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Old 09-01-2011, 07:14 PM   #7
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The only real reason why putting the bov post intercooler is more common is that with a "push" type bov (charge pipe pressure tries to push the bov open) you want to minimize the pressure differential betweeen the charge pipe side and the vacuum side.

Putting the bov before the intercooler will mean that there is a 1.5ish Psi pressure differential which can overcome The combined manifold and spring pressures causing a boost leak. Putting the valve after the intercooler allows for less valve springrate which improves bov response.

Of course none of this matters if you use a pull type bov which will open anytime there is vacuum in the system and will not open regardless of boost pressure.
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Old 09-01-2011, 07:29 PM   #8
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Quote:
Originally Posted by Hella_Rare_Yellow View Post
The point of a BOV is to protect your turbo from compressor surge, so wouldn't it be best to put it as close to the turbo?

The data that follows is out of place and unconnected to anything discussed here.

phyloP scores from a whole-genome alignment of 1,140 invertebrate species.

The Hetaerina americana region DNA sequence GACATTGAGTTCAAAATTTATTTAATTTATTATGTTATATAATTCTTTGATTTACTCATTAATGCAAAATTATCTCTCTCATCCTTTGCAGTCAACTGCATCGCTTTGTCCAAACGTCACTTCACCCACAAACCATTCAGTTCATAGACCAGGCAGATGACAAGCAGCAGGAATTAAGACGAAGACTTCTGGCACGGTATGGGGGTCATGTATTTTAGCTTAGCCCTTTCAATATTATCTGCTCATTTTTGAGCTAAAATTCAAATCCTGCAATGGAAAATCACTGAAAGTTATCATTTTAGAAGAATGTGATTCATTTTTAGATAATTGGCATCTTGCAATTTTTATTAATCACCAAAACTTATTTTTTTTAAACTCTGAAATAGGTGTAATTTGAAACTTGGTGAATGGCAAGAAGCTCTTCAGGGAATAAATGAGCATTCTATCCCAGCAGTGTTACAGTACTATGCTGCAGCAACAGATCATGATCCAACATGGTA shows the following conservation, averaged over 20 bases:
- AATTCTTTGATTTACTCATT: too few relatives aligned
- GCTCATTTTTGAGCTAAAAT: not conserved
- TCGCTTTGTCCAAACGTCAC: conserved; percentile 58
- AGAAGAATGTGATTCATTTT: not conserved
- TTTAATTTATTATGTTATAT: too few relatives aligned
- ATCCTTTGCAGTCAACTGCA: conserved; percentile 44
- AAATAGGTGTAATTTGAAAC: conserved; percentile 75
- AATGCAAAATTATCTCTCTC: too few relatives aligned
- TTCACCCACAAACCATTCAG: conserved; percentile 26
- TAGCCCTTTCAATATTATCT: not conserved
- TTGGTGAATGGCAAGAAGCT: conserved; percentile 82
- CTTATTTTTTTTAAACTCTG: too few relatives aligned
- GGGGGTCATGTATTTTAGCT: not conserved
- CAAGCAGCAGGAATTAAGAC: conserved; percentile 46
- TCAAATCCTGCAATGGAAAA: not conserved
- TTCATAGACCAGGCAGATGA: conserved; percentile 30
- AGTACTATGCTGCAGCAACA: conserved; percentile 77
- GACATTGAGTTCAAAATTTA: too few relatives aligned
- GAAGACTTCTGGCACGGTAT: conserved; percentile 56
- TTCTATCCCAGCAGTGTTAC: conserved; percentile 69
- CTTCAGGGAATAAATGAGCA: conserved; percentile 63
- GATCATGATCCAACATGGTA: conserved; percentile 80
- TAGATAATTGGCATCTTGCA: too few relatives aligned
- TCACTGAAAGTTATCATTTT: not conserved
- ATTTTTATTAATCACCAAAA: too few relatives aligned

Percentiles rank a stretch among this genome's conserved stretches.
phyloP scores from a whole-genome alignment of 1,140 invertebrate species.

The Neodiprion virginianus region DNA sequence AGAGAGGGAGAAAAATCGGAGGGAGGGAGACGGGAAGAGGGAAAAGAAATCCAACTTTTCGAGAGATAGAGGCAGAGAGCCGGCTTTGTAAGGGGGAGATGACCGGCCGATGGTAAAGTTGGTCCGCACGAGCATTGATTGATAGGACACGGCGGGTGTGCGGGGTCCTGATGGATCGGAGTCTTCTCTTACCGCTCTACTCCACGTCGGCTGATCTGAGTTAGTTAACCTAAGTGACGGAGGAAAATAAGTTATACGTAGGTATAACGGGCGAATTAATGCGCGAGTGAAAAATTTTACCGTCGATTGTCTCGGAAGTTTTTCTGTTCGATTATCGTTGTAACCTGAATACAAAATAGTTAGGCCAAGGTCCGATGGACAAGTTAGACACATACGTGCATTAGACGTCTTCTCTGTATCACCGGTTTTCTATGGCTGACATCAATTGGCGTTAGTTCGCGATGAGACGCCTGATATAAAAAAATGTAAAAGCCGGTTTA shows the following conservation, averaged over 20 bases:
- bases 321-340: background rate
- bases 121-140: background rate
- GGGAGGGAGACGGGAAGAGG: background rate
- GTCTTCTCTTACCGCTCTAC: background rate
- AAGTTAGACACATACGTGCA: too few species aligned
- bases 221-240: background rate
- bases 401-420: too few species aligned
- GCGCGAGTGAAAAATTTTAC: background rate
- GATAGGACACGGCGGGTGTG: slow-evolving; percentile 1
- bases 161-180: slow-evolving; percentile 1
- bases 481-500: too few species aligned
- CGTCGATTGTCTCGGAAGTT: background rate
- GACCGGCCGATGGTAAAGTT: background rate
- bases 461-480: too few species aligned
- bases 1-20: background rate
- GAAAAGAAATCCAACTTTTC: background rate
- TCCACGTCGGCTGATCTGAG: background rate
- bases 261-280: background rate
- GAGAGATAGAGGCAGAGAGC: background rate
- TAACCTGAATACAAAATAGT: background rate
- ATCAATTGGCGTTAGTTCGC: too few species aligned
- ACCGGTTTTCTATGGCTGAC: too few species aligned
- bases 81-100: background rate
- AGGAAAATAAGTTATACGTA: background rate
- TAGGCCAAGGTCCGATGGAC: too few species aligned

Nope.

Its there to replace an annoying noise with a different annoying noise. Thats it.
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Old 09-01-2011, 08:31 PM   #9
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Quote:
Originally Posted by jtothawhat View Post
I am a tool with 9 BOV's.
Cool story, bro. Call me sometime
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Old 09-01-2011, 10:31 PM   #10
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I've ran the tb right next to the tb and i've ran it on top of my ic literally 2 damn feet away from the tb... I am hearing some kickback on top of the IC that i didnt hear when it was near the tb in other words TB > rest.